Richly researched prose that sometimes soars too close to the sun of admiration.

BOBBY KENNEDY

THE MAKING OF A LIBERAL ICON

A former journalist at the Boston Globe returns with a comprehensive, thesis-driven account of the political career of Robert Francis Kennedy (1925-1968).

Tye (Superman: The High-Flying History of America’s Most Enduring Hero, 2013, etc.) develops the argument that RFK was an evolving human being and politician, a tireless attorney general and senator on whom nothing was lost. The author begins with his association with one McCarthy (Joseph) and ends, more or less, with another (Eugene, whom RFK battled in the 1968 presidential primaries). Relying on countless interviews, including the contributions of RFK’s widow, Tye weaves a compelling story of Bobby’s changes: his growth from the “ruthless” image his political enemies attached to him to the committed humanitarian, the friend of African-Americans, the enemy of poverty, and the outspoken opponent of the Vietnam War. We see his devoted support of John F. Kennedy’s various campaigns, his vigorous performance as attorney general, his devastation after JFK’s assassination, his rancorous relationship with Lyndon Johnson. But mostly it’s his changes that interest the author. Not the student or scholar that JFK had been, RFK began to read—after the JFK assassination, he read Aeschylus and listened while he shaved to recordings of Shakespeare plays—and to inform himself deeply about the issues. Not a witty, graceful politician like his older brother, RFK worked hard to develop an effective style. Although Tye is a patent admirer, he wonders about RFK’s relationship with Marilyn Monroe, and he is also unsure about a possible affair with widow Jackie Kennedy. The author chides RFK for such things as slanting his account of the Bay of Pigs, his perhaps excessive pursuit of Jimmy Hoffa, and his early hawkishness on Vietnam. But the contrary image is clear: a good, if not great man; an unspeakable loss.

Richly researched prose that sometimes soars too close to the sun of admiration.

Pub Date: July 5, 2016

ISBN: 978-0-8129-9334-9

Page Count: 608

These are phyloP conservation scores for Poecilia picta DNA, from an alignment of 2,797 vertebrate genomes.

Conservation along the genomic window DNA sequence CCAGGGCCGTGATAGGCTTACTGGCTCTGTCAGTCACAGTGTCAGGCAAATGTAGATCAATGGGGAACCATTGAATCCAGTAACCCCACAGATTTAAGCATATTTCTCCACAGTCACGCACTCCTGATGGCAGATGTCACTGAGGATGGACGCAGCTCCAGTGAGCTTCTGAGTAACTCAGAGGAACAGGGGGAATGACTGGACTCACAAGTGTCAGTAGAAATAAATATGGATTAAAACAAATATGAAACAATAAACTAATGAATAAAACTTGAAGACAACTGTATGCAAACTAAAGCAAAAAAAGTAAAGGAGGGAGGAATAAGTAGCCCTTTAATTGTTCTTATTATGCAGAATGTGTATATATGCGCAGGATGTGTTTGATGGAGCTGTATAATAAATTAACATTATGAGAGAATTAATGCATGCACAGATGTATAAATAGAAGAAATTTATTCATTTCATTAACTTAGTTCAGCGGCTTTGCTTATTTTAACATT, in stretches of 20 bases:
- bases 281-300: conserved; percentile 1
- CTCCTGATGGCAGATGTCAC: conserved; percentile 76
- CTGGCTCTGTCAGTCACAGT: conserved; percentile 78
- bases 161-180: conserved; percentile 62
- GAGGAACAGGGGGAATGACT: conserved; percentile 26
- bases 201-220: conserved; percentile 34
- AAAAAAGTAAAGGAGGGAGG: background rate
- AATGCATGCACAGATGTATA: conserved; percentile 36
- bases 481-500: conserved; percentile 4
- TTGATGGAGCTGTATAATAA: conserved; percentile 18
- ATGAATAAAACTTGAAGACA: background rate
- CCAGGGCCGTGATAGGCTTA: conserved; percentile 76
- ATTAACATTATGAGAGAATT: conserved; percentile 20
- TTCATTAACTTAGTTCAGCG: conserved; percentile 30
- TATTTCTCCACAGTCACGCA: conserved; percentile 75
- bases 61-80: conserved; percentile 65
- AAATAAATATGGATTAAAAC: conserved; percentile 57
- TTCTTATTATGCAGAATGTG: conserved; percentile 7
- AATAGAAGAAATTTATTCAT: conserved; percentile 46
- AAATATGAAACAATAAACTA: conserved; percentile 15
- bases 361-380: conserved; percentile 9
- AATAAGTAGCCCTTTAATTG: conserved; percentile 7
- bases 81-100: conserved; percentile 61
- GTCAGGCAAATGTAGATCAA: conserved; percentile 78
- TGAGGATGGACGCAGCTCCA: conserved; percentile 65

Publisher: Random House

Review Posted Online: May 5, 2016

Kirkus Reviews Issue: May 15, 2016

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If the authors are serious, this is a silly, distasteful book. If they are not, it’s a brilliant satire.

THE 48 LAWS OF POWER

The authors have created a sort of anti-Book of Virtues in this encyclopedic compendium of the ways and means of power.

Everyone wants power and everyone is in a constant duplicitous game to gain more power at the expense of others, according to Greene, a screenwriter and former editor at Esquire (Elffers, a book packager, designed the volume, with its attractive marginalia). We live today as courtiers once did in royal courts: we must appear civil while attempting to crush all those around us. This power game can be played well or poorly, and in these 48 laws culled from the history and wisdom of the world’s greatest power players are the rules that must be followed to win. These laws boil down to being as ruthless, selfish, manipulative, and deceitful as possible. Each law, however, gets its own chapter: “Conceal Your Intentions,” “Always Say Less Than Necessary,” “Pose as a Friend, Work as a Spy,” and so on. Each chapter is conveniently broken down into sections on what happened to those who transgressed or observed the particular law, the key elements in this law, and ways to defensively reverse this law when it’s used against you. Quotations in the margins amplify the lesson being taught. While compelling in the way an auto accident might be, the book is simply nonsense. Rules often contradict each other. We are told, for instance, to “be conspicuous at all cost,” then told to “behave like others.” More seriously, Greene never really defines “power,” and he merely asserts, rather than offers evidence for, the Hobbesian world of all against all in which he insists we live. The world may be like this at times, but often it isn’t. To ask why this is so would be a far more useful project.

If the authors are serious, this is a silly, distasteful book. If they are not, it’s a brilliant satire.

Pub Date: Sept. 1, 1998

ISBN: 0-670-88146-5

Page Count: 430

Publisher: Viking

Review Posted Online: May 20, 2010

Kirkus Reviews Issue: July 15, 1998

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The author's youthfulness helps to assure the inevitable comparison with the Anne Frank diary although over and above the...

NIGHT

Elie Wiesel spent his early years in a small Transylvanian town as one of four children. 

He was the only one of the family to survive what Francois Maurois, in his introduction, calls the "human holocaust" of the persecution of the Jews, which began with the restrictions, the singularization of the yellow star, the enclosure within the ghetto, and went on to the mass deportations to the ovens of Auschwitz and Buchenwald. There are unforgettable and horrifying scenes here in this spare and sombre memoir of this experience of the hanging of a child, of his first farewell with his father who leaves him an inheritance of a knife and a spoon, and of his last goodbye at Buchenwald his father's corpse is already cold let alone the long months of survival under unconscionable conditions. 

The author's youthfulness helps to assure the inevitable comparison with the Anne Frank diary although over and above the sphere of suffering shared, and in this case extended to the death march itself, there is no spiritual or emotional legacy here to offset any reader reluctance.

Pub Date: Jan. 16, 2006

ISBN: 0374500010

Page Count: 120

Publisher: Hill & Wang

Review Posted Online: Oct. 7, 2011

Kirkus Reviews Issue: Jan. 15, 2006

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